What is your current job?  I'm a Senior Data Scientist on the Data Science Research & Development team at Civis Analytics. The research part of my job involves studying new methods that could be relevant for our work, and making sure our existing methods are statistically sound. The development side is taking those methods and turning them into software tools data scientists can use, usually as Python libraries. I work with a range of statistical and optimization methods, from causal inference to integer programming. There's a lot of variety, which keeps it interesting and fun. How did the training in E&E help you with your career? A big part of my job is going from a broad question that isn't fully scoped, to a well-defined question and a useful answer. Grad school is a great way to learn how to ask good questions, define an approach, and interpret ambiguous results. The timeline and scope are definitely different in industry, but those core research skills are still very useful! On the practical side, I learned a lot of computational skills in the Allesina lab that still serve me well. Git, Python, R, randomization techniques, heuristic optimization, linear algebra, simulations-- those are just the ones that are top of mind right now! Transitioning from ecology to data science might not seem like the most obvious career move, but my grad school training is actually a really good foundation for the work I do today. What is your fondest memory of your time in the program? Working with the Wootton lab, I was lucky enough to go to Tatoosh Island to check out the study system and measure respiration rates for a couple of barnacle species. I had never done field work before, and I was so struck by the beauty and diversity of the intertidal system. I asked Tim questions about everything I saw, until I'm sure he was completely sick of me. Collecting the barnacle data was a total comedy of errors on my part, mostly because I had no idea what I was doing. I was pretty confident in front of a terminal, but a total novice in the field! It gave me a ton of respect for field ecologists who can successfully plan and execute an experiment, and it also really helped me understand everything that goes into each data point. There's a lot of planning, and also many sources of error, and it's worth thinking about when you're analyzing someone else's data! It was a truly transformative experience for me as a researcher. Huge thanks to Tim for his deep knowledge and infinite patience on that trip, and for not laughing at me when I burned the Sharpie labels off of my samples in the muffle furnace.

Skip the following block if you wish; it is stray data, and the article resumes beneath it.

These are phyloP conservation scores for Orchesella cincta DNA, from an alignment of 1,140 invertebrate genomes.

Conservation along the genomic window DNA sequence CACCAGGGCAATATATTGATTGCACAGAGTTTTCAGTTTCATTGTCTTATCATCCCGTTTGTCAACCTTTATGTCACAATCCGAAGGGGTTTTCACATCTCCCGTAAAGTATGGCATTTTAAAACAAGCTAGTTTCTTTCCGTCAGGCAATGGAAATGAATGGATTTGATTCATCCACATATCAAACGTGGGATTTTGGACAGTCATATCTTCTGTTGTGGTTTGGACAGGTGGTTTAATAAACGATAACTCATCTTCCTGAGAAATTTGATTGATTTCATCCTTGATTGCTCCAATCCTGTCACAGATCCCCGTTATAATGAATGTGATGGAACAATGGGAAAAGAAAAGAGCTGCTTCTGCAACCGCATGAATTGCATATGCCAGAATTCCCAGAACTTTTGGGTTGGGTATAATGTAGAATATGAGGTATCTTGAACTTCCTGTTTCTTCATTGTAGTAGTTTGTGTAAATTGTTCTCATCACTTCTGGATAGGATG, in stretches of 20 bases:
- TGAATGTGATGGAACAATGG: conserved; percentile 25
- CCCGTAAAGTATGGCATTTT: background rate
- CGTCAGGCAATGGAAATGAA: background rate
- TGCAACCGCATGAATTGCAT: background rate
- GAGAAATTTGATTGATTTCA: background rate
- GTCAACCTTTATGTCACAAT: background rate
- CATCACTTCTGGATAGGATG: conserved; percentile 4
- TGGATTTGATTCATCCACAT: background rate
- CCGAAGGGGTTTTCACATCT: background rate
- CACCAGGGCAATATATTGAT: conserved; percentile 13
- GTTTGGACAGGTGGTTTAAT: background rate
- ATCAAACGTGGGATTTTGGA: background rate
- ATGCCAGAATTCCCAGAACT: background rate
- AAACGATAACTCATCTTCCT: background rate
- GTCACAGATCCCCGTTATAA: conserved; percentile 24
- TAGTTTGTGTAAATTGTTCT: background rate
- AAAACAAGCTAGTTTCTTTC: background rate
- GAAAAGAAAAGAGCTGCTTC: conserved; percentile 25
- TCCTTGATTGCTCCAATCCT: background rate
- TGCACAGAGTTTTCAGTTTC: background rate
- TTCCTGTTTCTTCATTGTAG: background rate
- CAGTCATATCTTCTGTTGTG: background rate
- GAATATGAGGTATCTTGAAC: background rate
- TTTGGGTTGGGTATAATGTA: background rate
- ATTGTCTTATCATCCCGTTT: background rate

Elizabeth Scordato (PhD, 2012, CEB)
Alumni micro-interview
What is your current job?  I just started as an assistant professorship at Cal Poly Pomona. How did the training in E&E help you with your career? UofC taught me how to be an independent scientist. It's a unique place in that students are given broad freedom to develop their own projects. This can feel like trial-by-fire in the early years, but by the time I graduated I had learned how to develop my own questions, obtain my own funding, and run my own research projects. This was invaluable experience as I moved into postdoc and faculty positions. What is your fondest memory of your time in the program? The graduate student community was really great when I was there. Everyone worked hard on interesting projects and did exciting fieldwork. There was a lot of support and camaraderie among the students- particularly over $2 grilled cheese sandwiches and pitchers of Leinenkugel at Jimmy's.
Sidi Chen (PhD, 2011)
Alumni micro-interview
What is your current job?  Assistant Professor, Dept. of Genetics & Systems Biology Institute, Yale University School of Medicine. How did the training in E&E help you with your career? The training at UofC is tremendously important for my scientific thoughts and career. What is your fondest memory of your time in the program? Free academic atmosphere. And the quad.
Mark Novak (PhD, 2008)
Alumni micro-interview
What is your current job?  Associate professor of Integrative Biology, Oregon State University. How did the training in E&E help you with your career? Converted me from a purely empirical/field ecologist into someone who understands enough theoretical ecology to be teaching it and publishing “data free” papers; exactly what I wanted to get out of graduate school. What is your fondest memory of your time in the program? 8am basketball scrimmages with the Dawn Patrol / Box of Dead Rodents.